The roles that marketing and IT professionals have held within organizations has traditionally been very unique, with only minimal overlap. With most organizations, marketing was responsible for the brand and demand creation while IT was responsible for the systems and software utilized, typically on premise, and in many cases the website.
With digital transformation occurring across all industries, the website and online experience are becoming more and more a pure marketing function. In addition to this, the marketing role is now so closely tied to the sales and CRM functions that marketing has begun to take ownership of the many systems used to implement and track campaigns.
The Argument for Why Marketing Must Own the Digital Experience
In short; the website and online experience have become the primary lead source for marketing teams. Marketing teams are now in a position where they must have immediate access to make changes and implement campaigns in a short time frame. Updates are being made daily in many circumstances based on user interactions.
Before the digital era for marketing, measuring the overall effectiveness of campaigns was a difficult thing to do. The primary metrics were typically around overall reach, and even these were estimated based on averages. In today’s digital world, each view and interaction can track at a contact and account level. With the right toolset, marketers can now show the effectiveness of each channel and campaign. Having the right tools and access is critical for this to occur though.
The Argument Against Marketing Owning the Digital Experience
It’s well established that it’s important for marketers to have marketing automation and CRM tools in place with the appropriate access rights in order to track marketing efforts effectively. The reality is that most marketers are not entirely trained with many of these tools given their recent emergence. This can lead to numerous issues, including potential cyber security risks. The data that sits within these platforms are often extremely sensitive and typically includes customer contact information.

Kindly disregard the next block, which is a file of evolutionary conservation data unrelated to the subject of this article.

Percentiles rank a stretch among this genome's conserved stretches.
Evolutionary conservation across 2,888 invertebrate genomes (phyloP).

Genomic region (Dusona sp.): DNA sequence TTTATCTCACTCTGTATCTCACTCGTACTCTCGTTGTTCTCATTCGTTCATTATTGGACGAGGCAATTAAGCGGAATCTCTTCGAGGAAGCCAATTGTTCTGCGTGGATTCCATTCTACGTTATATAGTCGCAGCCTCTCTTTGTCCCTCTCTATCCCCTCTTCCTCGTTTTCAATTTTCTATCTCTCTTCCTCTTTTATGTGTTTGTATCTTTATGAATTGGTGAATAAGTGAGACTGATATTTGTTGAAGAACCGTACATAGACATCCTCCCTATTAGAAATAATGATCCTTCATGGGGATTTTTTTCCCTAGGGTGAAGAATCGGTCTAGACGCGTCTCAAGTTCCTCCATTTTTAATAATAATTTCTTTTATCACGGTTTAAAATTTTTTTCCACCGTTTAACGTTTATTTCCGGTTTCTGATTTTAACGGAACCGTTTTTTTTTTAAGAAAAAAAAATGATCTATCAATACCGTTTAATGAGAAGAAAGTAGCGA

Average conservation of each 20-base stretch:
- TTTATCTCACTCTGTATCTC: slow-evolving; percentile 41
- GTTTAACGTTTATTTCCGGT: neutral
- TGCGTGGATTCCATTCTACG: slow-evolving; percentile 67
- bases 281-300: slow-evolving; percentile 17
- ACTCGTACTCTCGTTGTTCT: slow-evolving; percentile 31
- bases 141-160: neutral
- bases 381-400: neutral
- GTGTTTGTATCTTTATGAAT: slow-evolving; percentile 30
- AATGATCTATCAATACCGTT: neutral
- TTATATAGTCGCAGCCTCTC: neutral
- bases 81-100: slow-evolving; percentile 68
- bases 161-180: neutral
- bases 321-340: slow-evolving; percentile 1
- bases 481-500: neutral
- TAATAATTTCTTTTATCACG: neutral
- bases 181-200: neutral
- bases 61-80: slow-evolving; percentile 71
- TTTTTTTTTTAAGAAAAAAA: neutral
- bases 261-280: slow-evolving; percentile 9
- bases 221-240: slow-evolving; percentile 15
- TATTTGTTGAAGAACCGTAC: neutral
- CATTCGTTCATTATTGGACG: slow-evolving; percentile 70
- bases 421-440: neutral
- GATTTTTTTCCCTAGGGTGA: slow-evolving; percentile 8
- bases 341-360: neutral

Due to these risks, many enterprise companies are limiting the implementation of some of these tools. Some are allowing them to be in place, but not properly integrating them with the rest of their internal systems (i.e. a marketing automation platform in place that is not integrated with the company's CRM) causing a gap in reporting capabilities. The thought process is often that cyber security and protecting customer data is more important than closed-loop reporting for marketing functions, which is a tough point to argue against.
Tomorrow’s MarTech Role
With the emergence of technology in the marketing space, more and more individuals are entering the marketing field with a strong understanding of how these tools work. In addition to this, a number of free certifications now available that are highly valued by marketing organizations are growing at an exponential rate (i.e. Hubspot’s Inbound Certification).
Collaboration between roles and divisions, especially in the enterprise space, can be challenging to accomplish at times. There are very different objectives at a role level even though the company goals are the same. This strengthens the argument for a single owner or team that oversees marketing software and tools as well as the marketing functions themselves.
This future role we are likely to see understands the marketing objectives, how to develop creative and innovative campaigns, and how the technology available helps implement and report on these functions. It also must be responsible for the processes to ensure data security is at the forefront at all times in addition to user onboarding and offboarding processes.
It Starts with Collaboration
Creating a new role within an organization doesn’t happen overnight. In fact, it shouldn’t since there are likely individuals already in place to perform these functions. Long term, many organizations will see the benefit of a single owner given the overlap. In the mean time, there must be active collaboration in place between the marketing and IT teams. The best way to ensure this is the case is through shared goals that equally affect both roles.